There is no right or wrong answer to the debate. Writers could still exist without readers. We can value our own writing and keep it private and not share it with anyone… but there’s also a lot of writers (myself included) who appreciate nothing more than putting a story out there for readers to enjoy.

Writing isn’t just for you. Yes, you are the one who decides what to write, but your reader decides how to perceive your work and critique your writing. And from the reader’s perspective, writing isn’t just for you either. Writers will still write whatever the heck they want, whether or not you hate it or love it.

Writing isn’t for you; it’s for everyone.

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8 thoughts on “Writing Isn’t For You

  1. I think there is definitely something to be said for writing for both the readers and yourself. But you’re right people have different tastes – a book I gave a 2 star review to has also a multitude of 5 star reviews. Each reader obviously gets something different and expects something different from anything they read.

    This argument resonates throughout most creative industries – in fact it is almost constant within burlesque – are you performing for yourself, the audience or both and what is the correct version/proportion of that.

    I think something that applies to all creativity is to do something you love and feel passionate about – in the end if you have done it because it’s something you enjoy then someone of similar tastes should theoretically also enjoy it.

    1. Right? As writers, it’s impossible for us to try to please all readers – but that doesn’t stop us from trying! I agree with what you said about producing what you love. Maybe every writer’s “true” target audience is someone similar to themselves, because someone similar can appreciate the work like the writer does.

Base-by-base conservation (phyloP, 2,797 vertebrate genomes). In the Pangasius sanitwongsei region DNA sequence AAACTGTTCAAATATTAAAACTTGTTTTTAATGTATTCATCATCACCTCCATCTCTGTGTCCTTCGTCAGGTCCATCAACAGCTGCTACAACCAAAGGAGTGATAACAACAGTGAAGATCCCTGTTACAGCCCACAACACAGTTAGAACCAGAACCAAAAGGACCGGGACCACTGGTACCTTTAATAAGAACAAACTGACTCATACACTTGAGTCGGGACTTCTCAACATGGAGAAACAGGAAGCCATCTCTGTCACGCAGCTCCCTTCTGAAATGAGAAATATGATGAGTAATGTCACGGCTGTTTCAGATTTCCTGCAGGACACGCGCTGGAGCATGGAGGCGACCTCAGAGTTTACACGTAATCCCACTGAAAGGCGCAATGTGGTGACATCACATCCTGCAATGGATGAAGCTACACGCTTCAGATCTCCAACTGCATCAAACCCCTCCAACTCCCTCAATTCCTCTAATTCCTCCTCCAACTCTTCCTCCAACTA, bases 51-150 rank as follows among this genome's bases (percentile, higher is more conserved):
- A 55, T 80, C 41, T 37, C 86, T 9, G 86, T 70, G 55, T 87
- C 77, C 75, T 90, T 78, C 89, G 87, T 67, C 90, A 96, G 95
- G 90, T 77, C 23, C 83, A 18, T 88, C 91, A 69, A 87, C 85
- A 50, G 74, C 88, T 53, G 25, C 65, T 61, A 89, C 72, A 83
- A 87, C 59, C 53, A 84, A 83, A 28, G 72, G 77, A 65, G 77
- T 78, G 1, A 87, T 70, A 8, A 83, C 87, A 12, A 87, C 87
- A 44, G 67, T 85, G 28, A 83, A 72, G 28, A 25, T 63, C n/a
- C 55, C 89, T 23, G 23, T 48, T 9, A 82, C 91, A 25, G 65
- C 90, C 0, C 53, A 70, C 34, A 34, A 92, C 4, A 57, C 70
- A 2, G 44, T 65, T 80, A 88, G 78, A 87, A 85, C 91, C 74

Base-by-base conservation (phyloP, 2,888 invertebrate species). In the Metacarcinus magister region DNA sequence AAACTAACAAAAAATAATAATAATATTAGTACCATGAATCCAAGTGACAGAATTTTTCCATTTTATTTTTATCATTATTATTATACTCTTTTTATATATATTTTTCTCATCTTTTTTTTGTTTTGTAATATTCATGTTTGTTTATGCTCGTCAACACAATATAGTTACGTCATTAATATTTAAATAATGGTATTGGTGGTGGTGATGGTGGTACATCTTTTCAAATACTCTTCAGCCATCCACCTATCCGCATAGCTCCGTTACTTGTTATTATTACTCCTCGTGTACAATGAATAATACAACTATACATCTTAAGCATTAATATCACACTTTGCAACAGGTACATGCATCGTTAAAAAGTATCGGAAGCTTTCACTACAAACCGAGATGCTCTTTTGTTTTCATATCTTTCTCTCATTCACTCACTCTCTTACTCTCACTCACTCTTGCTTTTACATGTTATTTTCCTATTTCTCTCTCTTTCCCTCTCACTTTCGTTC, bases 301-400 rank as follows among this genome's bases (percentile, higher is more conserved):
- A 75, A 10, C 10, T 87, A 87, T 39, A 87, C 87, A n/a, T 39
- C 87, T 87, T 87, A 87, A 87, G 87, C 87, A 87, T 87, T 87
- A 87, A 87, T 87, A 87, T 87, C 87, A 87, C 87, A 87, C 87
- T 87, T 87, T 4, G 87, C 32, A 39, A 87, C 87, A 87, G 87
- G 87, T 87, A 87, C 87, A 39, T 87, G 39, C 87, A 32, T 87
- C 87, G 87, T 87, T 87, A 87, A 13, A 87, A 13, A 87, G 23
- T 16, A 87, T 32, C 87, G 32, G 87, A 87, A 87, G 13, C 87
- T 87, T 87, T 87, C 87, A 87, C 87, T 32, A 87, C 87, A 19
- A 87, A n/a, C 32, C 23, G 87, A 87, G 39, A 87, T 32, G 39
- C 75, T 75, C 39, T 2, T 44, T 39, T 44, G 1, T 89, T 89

2. I think you have to write for yourself, but if you publish that has to be for a readership. Maybe part of editing should be reading what you’ve written as a reader to see what will work and what won’t in what you’ve created.

  3. I’m quite new at blogging and have read so many articles recently about writing what the audience wants to read. I like your approach. We are most authentic when we write about things we know about or are inspired to do at the time. And yes, that is when the words flow the easiest. I agree, in this vast world, there will be readers who will enjoy our work.

    1. And there’s so many writers and readers for each type of genre/idea/plot too. Our published work keeps the audience in mind, but at the end of the day I think each of us would still be writing with or without the audience.

  4. Love this post, Pema! I think in the first draft, it’s a really personal experience. After that though, I want to make sure that my writing is something for everyone, and keep my readers in mind. I love the idea of my book meaning something to someone. I can’t wait to have that experience!

    Thank you for your awesome words.

    Best,
    Jenny Bravo
    http://www.blotsandplots.com

    1. It can definitely be a struggle trying to balance both sometimes, but it’s part of the process. I’m sure your book will. I look forward to reading more about your writing!